🔒 Eli Lilly’s Alzheimer’s drug receives unanimous FDA panel support

An independent panel advising the FDA unanimously agreed that Eli Lilly’s Alzheimer’s treatment, donanemab, offers more benefits than risks. The decision paves the way for the FDA’s final verdict, anticipated after a meeting prompted by divergent trial designs. Donanemab targets toxic plaques and showed promising effectiveness, with innovative trial features earning praise. While challenges remain, analysts foresee potential FDA approval, marking a significant advance in Alzheimer’s therapeutics.

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By Bhanvi Satija and Julie Steenhuysen

Outside advisers to the U.S. Food and Drug Administration on Monday voted unanimously that the benefits of Eli Lilly’s experimental Alzheimer’s treatment donanemab outweighed its risks, and agreed that trial data showed it was effective in patients with an early stage of the memory-robbing disease. ___STEADY_PAYWALL___

The vote clears the way for a final FDA decision on the treatment, which initially had been expected earlier this year before the agency called for the meeting so its independent panel of experts could weigh in.

“We really are pleased that the advisory committee recognized donanemab’s strong positive benefit risk,” Dawn Brooks, Lilly’s development leader for donanemab, said in an interview after the vote.

Now with the panel’s unanimous support, the company looks forward to the FDA finishing its review, she said.

The agency is not obligated to follow the recommendations of its outside advisers, but typically does so.

In its discussion, the FDA had asked the panel to consider some unique aspects of Lilly’s trial, which differed significantly from the trial design of Eisai and Biogen Leqembi, which won U.S. approval after going through a similar advisory committee meeting.

Both drugs are designed to remove toxic beta amyloid plaques from the brains of people with early Alzheimer’s disease.

The antibody treatments, which succeeded in slowing disease progression in clinical trials, follow three decades of failed attempts to find drugs to fight the fatal mind-wasting disease.

A key difference in trial design for the two treatments is that Lilly measured levels of a second Alzheimer’s-related protein called tau associated with brain cell death to select patients most likely to show a benefit within the study’s 76-week trial period.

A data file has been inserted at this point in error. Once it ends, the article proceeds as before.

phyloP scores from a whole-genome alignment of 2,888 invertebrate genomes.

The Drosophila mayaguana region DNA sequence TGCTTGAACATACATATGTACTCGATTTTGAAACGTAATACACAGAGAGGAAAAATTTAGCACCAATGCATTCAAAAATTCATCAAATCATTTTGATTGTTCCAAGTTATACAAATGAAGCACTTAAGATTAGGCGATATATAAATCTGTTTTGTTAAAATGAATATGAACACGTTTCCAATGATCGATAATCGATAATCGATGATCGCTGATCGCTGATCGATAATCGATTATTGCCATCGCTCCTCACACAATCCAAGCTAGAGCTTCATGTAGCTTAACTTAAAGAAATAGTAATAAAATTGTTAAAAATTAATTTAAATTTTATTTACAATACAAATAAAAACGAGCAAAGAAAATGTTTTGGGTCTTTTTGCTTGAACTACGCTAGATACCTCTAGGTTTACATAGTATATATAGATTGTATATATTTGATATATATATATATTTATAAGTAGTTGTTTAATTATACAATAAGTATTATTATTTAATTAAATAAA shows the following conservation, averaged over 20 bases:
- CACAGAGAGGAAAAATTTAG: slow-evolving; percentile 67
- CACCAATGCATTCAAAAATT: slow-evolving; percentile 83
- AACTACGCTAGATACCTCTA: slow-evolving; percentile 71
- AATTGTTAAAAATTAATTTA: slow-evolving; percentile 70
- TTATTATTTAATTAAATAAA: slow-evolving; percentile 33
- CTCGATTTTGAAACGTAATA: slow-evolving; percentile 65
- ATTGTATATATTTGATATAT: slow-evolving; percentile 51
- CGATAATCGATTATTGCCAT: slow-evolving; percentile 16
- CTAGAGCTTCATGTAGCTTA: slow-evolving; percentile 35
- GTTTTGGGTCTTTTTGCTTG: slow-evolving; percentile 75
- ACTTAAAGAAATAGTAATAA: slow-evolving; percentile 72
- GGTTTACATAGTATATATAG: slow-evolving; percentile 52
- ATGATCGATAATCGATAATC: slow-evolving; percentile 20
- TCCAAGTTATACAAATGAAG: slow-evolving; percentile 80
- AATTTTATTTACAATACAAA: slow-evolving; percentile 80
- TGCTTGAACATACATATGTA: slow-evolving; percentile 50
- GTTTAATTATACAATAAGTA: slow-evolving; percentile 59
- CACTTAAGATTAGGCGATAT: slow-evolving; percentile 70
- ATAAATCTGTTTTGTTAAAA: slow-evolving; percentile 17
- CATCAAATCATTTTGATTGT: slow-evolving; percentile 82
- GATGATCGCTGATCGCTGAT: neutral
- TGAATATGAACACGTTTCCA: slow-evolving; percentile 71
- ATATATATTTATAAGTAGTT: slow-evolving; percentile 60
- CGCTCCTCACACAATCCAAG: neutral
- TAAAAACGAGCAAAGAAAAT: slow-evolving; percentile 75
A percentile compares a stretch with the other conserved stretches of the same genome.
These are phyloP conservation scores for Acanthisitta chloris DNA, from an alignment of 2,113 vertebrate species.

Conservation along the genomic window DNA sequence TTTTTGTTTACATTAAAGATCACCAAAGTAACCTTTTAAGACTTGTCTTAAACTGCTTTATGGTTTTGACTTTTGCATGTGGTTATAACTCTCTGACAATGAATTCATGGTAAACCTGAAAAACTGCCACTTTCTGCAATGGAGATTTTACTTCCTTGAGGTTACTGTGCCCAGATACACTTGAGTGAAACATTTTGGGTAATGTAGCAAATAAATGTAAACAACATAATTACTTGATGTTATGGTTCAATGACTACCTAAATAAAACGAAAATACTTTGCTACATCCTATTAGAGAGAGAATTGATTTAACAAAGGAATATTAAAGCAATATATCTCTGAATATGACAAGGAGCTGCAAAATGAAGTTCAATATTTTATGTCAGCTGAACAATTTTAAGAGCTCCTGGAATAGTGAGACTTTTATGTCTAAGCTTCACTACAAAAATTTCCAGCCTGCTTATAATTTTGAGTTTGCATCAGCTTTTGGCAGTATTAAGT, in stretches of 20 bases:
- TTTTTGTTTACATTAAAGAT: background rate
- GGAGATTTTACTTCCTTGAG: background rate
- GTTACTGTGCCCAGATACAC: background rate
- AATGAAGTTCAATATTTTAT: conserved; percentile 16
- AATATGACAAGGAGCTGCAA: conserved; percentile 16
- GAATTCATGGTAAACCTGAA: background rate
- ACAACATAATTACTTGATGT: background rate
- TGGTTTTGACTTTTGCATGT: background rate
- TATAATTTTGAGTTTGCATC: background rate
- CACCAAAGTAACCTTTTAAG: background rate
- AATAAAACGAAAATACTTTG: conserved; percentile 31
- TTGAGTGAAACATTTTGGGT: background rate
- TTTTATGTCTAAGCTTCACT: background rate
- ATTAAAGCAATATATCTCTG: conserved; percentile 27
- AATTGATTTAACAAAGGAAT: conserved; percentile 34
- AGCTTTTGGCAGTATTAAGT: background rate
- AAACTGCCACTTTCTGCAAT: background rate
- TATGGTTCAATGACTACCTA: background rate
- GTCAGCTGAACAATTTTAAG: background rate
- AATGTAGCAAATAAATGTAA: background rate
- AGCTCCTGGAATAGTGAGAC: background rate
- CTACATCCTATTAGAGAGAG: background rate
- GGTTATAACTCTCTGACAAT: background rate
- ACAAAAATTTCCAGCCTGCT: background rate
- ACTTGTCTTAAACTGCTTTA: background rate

As a result, Lilly excluded patients with very low or no levels of tau from the pivotal trial, but they did a separate analysis in this group from another fairly large study to see if the drug resulted in underlying changes.

Several panelists noted that that data was likely suggestive of a treatment benefit.

Panelists also largely agreed that testing for tau should not be required before treatment, noting that such testing was not widely available and could reduce access to rural or underserved populations.

Several panel members noted there were elevated safety issues for people who have two copies of the APOE4 gene that is associated with a higher risk of Alzheimer’s. They suggested that doctors prescribing the drug need to be educated on the heightened risk and discuss that with patients.

In Lilly’s large clinical trial, donanemab, given by infusion once a month, slowed progression of memory and thinking problems by 29% overall, roughly comparable to the 27% slowing seen with Leqembi.

Brain swelling and bleeding – a known risk for this class of drugs – occurred in 24% and 31%, respectively for those taking donanemab and three patients died.

In Eisai and Biogen’s late-stage study, 12.6% of participants taking Leqembi experienced brain swelling and 17.3% brain bleeding.

Leqembi was approved with the agency’s strongest “boxed” warning about the risk of potentially dangerous brain swelling and bleeding that applies to all drugs in the class.

Several panel members commended Lilly’s innovative trial design, which allowed participants to stop treatment as soon as brain imaging showed the amyloid plaque was cleared, but they said it could make the treatment harder for doctors to know when to withdraw treatment, and when to restart it if needed.

Lilly said it is planning trials to test the treatment in patients genetically predisposed to develop Alzheimer’s, including people with Down syndrome.

Jefferies analyst Michael Yee said in a note to clients that the vote “sets up an eventual FDA approval,” adding that having two players on the market would be a good thing longer-term.

Shares of the Indianapolis drugmaker closed up 1.8% at $865. 

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SOURCE: REUTERS